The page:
Maraekakaho Early Childhood Centre - 17/12/2020

1 ERO’s Judgements

Akarangi | Quality Evaluation evaluates the extent to which this early childhood service has the learning and organisational conditions to support equitable and excellent outcomes for all learners. Te Ara Poutama- indicators of quality for early childhood education: what matters most (PDF 3.01MB) are the basis for making judgements about the effectiveness of the service in achieving equity and excellence for all learners. The Akarangi Quality Evaluation Judgement Rubric (PDF 91.30KB) derived from the indicators, is used to inform the ERO’s judgements about this service’s performance in promoting equity and excellence. Information about Akarangi | Quality Evaluations can be found here. 

ERO’s judgements for Maraekakaho Early Childhood Centre are as follows:

Outcome Indicators

ERO’s judgement

What the service knows about outcomes for learners

Whakawhanake Sustaining

Ngā Akatoro Domains

ERO’s judgement

He Whāriki Motuhake

The learner and their learning

Whakawhanake Sustaining

Whakangungu Ngaio

Collaborative professional learning builds knowledge and capability

Whakawhanake Sustaining

Ngā Aronga Whai Hua

Evaluation for improvement

Whakawhanake Sustaining


Leaders foster collaboration and improvement

Kia rangatira ai te tipu Excelling

Te Whakaruruhau

Stewardship through effective governance and management

Whakaū Embedding

2 Context of the Service

Maraekakaho Early Childhood Centre (‘Gumboots’) is located adjacent to the local primary school in rural Hawke’s Bay. Governance and management of this community-owned service is overseen by a parent trustee board. A new supervisor has been appointed from within the teaching team since the August 2016 ERO evaluation.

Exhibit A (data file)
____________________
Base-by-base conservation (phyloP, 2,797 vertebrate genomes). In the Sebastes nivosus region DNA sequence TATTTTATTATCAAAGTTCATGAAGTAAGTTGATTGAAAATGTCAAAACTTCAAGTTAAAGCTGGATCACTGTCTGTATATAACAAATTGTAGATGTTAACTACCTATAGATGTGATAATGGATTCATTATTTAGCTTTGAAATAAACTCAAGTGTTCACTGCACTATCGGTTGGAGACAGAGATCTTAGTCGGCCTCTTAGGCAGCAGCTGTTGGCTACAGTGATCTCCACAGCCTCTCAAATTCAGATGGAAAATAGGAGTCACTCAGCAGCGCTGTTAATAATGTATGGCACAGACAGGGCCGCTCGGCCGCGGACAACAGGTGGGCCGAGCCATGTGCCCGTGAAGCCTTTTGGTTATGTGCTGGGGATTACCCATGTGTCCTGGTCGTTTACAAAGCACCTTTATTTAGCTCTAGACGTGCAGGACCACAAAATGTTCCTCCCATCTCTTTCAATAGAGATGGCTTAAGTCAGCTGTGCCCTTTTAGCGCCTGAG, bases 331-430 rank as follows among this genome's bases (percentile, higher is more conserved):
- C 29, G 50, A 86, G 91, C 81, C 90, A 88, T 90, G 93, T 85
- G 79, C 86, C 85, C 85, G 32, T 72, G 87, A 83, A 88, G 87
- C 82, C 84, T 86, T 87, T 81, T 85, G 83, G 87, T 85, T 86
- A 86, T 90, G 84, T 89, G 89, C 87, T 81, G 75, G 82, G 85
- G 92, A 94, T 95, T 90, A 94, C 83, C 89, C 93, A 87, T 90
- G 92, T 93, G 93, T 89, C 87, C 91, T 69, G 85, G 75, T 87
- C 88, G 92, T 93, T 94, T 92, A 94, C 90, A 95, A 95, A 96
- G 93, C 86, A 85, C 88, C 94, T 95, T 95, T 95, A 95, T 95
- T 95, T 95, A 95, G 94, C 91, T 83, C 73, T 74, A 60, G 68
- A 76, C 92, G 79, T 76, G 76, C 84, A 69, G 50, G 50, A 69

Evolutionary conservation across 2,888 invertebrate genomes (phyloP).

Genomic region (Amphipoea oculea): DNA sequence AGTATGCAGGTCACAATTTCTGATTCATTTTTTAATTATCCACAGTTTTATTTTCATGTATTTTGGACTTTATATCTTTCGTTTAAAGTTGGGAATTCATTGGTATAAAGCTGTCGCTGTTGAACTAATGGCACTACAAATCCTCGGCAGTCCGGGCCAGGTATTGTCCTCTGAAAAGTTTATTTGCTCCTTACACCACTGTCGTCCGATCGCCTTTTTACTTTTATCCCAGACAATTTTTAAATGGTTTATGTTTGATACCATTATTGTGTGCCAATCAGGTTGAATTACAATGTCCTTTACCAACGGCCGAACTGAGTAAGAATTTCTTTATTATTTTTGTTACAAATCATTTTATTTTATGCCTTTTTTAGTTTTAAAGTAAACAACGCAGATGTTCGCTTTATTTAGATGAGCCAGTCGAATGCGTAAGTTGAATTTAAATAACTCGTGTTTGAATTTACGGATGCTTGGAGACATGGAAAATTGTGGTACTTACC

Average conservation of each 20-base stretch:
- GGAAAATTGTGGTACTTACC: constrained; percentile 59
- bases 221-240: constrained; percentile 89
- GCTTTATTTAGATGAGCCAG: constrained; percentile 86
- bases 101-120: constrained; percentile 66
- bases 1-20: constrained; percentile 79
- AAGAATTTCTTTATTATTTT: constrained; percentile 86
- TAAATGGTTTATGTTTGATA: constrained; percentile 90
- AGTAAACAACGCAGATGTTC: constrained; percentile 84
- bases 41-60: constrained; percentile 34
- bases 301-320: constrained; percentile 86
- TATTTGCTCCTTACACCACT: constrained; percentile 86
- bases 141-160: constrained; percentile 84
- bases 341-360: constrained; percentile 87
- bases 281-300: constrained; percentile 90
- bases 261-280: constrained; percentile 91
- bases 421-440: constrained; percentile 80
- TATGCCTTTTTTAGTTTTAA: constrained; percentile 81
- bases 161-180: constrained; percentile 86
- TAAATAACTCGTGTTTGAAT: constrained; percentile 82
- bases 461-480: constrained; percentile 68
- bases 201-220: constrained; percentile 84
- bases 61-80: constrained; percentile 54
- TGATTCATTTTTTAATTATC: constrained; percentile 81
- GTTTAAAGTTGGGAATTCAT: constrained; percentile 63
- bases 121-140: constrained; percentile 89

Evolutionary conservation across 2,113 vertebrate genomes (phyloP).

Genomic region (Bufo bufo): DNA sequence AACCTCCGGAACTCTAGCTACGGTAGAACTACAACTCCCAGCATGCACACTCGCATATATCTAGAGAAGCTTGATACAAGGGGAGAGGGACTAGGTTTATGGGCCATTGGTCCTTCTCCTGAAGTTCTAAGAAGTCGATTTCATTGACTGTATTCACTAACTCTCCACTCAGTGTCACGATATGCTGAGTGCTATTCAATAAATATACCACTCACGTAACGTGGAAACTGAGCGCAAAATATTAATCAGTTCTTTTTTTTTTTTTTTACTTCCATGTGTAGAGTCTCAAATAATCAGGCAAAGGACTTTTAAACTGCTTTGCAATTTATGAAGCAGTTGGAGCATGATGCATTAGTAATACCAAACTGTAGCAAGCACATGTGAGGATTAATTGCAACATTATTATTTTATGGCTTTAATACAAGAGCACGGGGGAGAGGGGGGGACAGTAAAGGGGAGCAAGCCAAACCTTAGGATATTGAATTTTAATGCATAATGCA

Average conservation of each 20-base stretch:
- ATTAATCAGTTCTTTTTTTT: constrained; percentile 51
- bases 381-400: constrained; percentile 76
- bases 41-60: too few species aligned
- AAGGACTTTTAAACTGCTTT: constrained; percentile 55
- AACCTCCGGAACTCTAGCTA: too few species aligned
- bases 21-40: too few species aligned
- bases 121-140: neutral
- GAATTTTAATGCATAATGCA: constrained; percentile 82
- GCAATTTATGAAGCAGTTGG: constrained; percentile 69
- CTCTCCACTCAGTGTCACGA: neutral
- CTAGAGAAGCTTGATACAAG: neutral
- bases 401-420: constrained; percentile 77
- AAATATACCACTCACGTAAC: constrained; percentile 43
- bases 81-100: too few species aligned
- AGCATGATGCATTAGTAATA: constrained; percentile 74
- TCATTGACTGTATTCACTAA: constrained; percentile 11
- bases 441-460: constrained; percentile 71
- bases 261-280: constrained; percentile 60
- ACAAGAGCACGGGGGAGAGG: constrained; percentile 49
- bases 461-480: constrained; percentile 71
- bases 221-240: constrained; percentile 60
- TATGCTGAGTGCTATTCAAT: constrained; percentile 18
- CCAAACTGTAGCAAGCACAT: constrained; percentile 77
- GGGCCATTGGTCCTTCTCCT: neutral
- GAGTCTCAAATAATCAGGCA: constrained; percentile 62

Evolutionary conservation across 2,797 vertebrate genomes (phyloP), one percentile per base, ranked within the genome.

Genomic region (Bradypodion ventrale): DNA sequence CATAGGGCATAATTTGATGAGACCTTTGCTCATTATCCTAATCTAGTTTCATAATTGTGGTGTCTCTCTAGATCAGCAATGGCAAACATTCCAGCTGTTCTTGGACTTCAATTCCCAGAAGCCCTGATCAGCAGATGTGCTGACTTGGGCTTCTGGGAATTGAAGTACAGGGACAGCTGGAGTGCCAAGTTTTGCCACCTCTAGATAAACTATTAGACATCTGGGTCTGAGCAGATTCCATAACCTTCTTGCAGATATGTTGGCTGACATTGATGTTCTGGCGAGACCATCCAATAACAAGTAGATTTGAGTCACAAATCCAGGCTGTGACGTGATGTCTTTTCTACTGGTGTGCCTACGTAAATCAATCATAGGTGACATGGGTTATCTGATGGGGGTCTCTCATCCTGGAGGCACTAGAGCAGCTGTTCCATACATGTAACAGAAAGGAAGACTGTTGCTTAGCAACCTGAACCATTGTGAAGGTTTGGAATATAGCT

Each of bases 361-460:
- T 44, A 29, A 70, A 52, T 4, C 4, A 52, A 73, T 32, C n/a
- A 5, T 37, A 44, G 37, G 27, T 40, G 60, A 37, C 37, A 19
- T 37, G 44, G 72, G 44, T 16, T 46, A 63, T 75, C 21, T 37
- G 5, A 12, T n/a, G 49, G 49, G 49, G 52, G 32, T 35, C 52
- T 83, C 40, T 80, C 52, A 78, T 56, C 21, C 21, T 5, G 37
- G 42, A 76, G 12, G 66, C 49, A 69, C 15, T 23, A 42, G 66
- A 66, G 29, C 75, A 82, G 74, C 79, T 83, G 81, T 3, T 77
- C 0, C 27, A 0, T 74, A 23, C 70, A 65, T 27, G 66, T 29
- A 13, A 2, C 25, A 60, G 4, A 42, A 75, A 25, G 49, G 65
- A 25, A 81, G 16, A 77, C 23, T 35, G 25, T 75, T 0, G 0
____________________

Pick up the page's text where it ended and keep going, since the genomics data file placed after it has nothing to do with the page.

3 Summary of findings

Children experience a well-designed curriculum, collaboratively developed by staff and parents to reflect the rural community. The philosophy is clearly articulated and aligned to the learning priorities of manaakitanga, rangatiratanga, kaitiakitanga and children seeing themselves as lifelong learners. Children’s progress in these is shown through assessment, planning and evaluation.

The curriculum is highly inclusive. Teachers are proactive in their work with external agencies and families to ensure positive learning outcomes for children requiring additional learning support. Children are building their social competence skills and actively include others in their play.

Teachers continue to strengthen the curriculum to reflect individual children’s cultures, languages and identities. They have identified that they are on an ongoing journey to integrate meaningful te reo and tikanga Māori into the curriculum. Children have a range of opportunities to learn about their own and other cultures.

Parents of older children take formal opportunities to share learning goals for their children, and these are intentionally planned for. This supports successful transition to school. Teachers recognise the need to strengthen individual planning for children under the age of four years.